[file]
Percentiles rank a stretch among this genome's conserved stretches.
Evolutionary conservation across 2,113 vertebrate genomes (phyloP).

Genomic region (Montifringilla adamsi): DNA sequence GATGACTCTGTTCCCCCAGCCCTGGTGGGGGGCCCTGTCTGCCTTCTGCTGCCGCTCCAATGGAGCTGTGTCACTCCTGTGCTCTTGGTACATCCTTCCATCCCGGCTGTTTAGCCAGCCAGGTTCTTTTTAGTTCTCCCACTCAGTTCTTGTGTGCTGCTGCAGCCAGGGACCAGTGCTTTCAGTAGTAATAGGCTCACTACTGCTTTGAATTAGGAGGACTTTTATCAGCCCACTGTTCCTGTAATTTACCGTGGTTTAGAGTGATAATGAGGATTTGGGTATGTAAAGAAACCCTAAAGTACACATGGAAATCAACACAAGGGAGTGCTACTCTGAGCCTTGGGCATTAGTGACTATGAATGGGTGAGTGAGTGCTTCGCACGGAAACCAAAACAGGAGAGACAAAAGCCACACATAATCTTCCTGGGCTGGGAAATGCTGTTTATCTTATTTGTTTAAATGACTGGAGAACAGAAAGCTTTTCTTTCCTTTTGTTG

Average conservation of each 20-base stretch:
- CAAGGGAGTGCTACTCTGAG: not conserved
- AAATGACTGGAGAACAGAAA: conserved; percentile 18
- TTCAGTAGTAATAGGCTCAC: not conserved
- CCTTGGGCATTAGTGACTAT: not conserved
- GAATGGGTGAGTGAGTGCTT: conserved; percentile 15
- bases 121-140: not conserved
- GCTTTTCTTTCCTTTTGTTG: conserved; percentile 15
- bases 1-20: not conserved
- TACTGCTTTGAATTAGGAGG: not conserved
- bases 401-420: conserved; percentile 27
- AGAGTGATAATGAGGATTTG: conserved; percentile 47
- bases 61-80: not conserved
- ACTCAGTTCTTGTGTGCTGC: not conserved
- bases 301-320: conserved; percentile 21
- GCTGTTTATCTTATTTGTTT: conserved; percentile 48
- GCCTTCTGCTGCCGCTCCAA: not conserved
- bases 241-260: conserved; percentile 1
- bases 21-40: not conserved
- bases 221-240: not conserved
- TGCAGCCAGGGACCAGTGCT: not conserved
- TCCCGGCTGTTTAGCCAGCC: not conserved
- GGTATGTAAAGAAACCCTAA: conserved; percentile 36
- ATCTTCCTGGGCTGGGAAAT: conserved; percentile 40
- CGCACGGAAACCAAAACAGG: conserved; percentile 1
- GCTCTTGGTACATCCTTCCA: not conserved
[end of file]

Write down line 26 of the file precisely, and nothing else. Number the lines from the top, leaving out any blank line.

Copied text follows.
- GGTATGTAAAGAAACCCTAA: conserved; percentile 36